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Date of last update: 10/14/2017.
Forum Name: Gynecology
|roh_z - Tue Dec 25, 2007 11:23 pm||
I recieved the Depo-Provera shot in late September/early October. I was told that this shot could completely mess up the regularity of your period for the first three months before recieving the second shot. However, many other things have been messed up since recieving this shot!!! For the first two months after my shot, i had no period at all. Then on the saturday after thanksgiving (November 24th i think...) I had the MOST painful cramps of my life and then had a period. I have had my period ever since-- it's been present for more than a month, sometimes very light and sometimes normal.
Other than that wonderful side effect, i have had absolutely NO sex drive whatsoever, however that started even before i got the shot. I tried to take birth control pills for a month before getting the shot, and that is when i started to lose interest in sex.
My last concerns are that since i started having sex i have gotten reoccurant UTI's and since I got my wonderful month long period, penetration has been VERY painful for the first minute or so.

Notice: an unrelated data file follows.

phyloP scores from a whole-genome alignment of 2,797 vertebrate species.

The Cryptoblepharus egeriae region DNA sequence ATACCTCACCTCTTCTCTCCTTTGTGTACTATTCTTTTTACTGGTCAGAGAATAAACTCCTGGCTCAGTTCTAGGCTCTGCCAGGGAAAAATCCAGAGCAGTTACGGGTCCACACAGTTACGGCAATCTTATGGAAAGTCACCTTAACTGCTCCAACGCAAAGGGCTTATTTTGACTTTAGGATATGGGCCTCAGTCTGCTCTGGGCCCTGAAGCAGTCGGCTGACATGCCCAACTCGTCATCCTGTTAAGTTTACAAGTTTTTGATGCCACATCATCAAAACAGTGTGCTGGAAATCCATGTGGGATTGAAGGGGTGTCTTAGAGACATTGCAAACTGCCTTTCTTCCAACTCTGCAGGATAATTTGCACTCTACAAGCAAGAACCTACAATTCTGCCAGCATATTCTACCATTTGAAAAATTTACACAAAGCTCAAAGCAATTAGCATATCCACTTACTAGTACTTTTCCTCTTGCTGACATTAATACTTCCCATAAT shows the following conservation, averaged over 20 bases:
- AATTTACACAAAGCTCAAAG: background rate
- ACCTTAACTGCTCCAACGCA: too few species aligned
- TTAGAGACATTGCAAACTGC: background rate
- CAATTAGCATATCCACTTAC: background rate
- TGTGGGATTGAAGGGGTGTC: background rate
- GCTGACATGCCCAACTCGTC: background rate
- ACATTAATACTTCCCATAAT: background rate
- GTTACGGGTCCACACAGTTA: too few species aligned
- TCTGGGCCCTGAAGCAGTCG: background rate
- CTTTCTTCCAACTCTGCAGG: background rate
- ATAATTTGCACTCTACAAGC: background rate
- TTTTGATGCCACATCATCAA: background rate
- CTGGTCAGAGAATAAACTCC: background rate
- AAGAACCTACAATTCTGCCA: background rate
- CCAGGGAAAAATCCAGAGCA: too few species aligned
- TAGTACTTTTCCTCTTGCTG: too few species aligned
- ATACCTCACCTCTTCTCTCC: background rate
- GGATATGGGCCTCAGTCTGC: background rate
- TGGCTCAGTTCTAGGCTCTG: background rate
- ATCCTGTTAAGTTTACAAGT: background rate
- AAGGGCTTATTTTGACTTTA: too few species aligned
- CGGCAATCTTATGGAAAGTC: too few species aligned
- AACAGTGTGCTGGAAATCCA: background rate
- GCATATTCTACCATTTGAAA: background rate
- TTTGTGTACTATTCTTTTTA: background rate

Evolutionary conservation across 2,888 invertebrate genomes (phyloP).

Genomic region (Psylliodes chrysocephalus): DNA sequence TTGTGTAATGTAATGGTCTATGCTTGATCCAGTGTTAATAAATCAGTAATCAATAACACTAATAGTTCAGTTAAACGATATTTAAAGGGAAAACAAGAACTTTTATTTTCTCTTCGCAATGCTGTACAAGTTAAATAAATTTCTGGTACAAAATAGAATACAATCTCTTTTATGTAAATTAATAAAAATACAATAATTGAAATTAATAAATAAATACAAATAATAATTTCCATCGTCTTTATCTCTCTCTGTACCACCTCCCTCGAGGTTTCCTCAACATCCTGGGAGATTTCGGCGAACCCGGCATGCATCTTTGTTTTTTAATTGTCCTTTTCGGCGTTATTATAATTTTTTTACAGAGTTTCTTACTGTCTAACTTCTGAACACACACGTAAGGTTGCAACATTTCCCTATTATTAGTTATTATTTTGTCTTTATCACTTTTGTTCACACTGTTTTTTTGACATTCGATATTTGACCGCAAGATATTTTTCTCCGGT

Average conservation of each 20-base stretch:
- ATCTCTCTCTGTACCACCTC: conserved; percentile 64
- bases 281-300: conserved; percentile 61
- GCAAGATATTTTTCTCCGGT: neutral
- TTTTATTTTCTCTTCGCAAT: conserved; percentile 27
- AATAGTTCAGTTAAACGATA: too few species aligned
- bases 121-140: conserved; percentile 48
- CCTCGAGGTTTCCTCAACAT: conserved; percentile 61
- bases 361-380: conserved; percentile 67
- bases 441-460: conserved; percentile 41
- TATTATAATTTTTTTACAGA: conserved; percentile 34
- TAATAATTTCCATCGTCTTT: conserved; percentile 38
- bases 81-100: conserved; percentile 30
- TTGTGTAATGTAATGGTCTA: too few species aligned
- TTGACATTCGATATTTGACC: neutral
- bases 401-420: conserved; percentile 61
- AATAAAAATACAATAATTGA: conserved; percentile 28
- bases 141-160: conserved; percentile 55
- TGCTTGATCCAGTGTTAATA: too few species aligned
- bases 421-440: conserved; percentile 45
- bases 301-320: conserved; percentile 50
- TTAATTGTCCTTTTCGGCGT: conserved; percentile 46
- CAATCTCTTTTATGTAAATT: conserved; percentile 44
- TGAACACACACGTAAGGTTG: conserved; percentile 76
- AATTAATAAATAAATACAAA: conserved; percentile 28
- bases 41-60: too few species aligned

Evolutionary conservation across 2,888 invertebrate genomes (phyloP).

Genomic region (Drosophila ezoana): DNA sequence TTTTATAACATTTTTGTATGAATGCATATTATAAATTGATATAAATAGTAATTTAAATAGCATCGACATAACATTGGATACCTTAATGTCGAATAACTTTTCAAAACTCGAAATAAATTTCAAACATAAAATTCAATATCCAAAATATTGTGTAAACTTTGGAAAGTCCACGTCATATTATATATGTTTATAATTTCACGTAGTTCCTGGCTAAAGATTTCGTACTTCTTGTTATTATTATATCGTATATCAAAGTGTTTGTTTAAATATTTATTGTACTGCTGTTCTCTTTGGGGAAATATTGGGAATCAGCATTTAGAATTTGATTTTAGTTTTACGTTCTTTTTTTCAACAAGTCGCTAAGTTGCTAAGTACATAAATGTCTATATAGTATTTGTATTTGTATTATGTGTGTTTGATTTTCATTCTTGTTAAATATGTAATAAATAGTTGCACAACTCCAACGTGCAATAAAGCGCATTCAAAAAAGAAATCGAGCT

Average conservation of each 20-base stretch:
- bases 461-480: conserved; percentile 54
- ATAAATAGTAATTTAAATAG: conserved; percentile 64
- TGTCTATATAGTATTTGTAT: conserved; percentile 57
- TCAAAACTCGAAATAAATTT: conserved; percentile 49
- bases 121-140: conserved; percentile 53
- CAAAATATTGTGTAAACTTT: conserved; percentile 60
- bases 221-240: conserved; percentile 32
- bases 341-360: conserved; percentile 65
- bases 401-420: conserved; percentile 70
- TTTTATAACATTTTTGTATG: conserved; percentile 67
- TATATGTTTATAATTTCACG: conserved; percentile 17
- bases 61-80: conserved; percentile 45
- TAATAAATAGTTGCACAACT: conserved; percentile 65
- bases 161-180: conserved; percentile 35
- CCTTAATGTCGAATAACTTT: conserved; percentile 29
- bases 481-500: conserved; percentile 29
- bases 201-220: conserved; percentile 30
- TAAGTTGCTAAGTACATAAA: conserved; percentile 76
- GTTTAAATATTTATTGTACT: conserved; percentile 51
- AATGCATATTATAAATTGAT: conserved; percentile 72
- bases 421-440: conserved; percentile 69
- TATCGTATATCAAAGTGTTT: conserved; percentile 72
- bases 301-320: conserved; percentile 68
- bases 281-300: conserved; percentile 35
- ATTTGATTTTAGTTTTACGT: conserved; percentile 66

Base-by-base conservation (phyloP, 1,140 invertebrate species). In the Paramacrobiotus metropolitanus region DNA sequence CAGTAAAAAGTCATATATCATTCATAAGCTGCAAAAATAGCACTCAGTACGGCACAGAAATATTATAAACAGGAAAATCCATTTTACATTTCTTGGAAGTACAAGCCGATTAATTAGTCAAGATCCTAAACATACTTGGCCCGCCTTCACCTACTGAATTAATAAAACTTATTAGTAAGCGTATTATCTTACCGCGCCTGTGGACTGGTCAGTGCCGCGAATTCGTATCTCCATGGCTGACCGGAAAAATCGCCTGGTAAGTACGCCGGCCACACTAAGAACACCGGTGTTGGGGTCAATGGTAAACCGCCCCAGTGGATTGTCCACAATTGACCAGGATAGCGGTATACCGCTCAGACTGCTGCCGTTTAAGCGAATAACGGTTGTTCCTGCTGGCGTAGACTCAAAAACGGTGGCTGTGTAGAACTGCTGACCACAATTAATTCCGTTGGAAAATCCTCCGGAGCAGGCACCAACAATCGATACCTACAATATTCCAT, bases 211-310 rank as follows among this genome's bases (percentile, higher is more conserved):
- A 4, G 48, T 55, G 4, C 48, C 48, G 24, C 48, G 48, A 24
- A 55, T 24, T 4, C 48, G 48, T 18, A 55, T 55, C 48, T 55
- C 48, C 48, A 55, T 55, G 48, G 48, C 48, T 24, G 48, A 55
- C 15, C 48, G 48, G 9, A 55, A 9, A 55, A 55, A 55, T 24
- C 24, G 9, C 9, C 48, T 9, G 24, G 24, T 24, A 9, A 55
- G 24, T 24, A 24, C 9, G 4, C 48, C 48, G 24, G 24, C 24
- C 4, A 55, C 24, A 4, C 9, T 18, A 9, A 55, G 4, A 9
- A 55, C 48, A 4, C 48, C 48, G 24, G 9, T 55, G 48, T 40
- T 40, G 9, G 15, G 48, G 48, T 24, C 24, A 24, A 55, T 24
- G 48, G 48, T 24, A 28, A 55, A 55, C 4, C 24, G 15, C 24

I know this is all very specific, but does ANYONE know if there is some sort of connection between all of these? They all started after I started birth control but I didn't think that birth control was supposed to cause so many problems!!
Thank you to ANYONE who can help me.
PS- i have had "classic migraines" since i was nine, so i am only supposed to be on the progestin-only types of birth control. The pills i was on were Micro-somethings and I am on the Depo-provera shot which should only contain progestin and no estrogen. HELLLPP!!!
|Debbie Miller, RN - Wed Dec 26, 2007 12:10 am||
Yes, your adverse effects could be related to the hormonal birth control. There is no way to know in advance how a woman will respond to the pills or shots that alter the hormones. Some people experience no symptoms; others find they cannot tolerate this method of contraception and have to abandon it for something non-hormonal in nature.
UTIs can also become a problem when you are sexually active. Again, this is an individual thing and most women do not have this problem while a few are prone to this. A few things you can do to try to reduct the frequency of the infections. Urinate prior to having intercourse and again immediately afterward. This will help flush bacteria away from the ureters.
Additional tips for those prone to urinary tract infections:
* Drink plenty of water and other liquids.
* Urinate frequently - never put it off because it is inconvenient.
* Always wipe from front to back after bowel movements to prevent bacteria in the anal region from spreading to the vagina and urethra.
* Avoid bubble baths (showers are recommended).
* Use good hygiene and daily washing of the area around the vagina and anus.
* Empty your bladder as soon as possible after intercourse, and drink a full glass of water to help flush bacteria.
* Avoid using deodorant sprays or feminine products/douches.
* Wear cotton underwear
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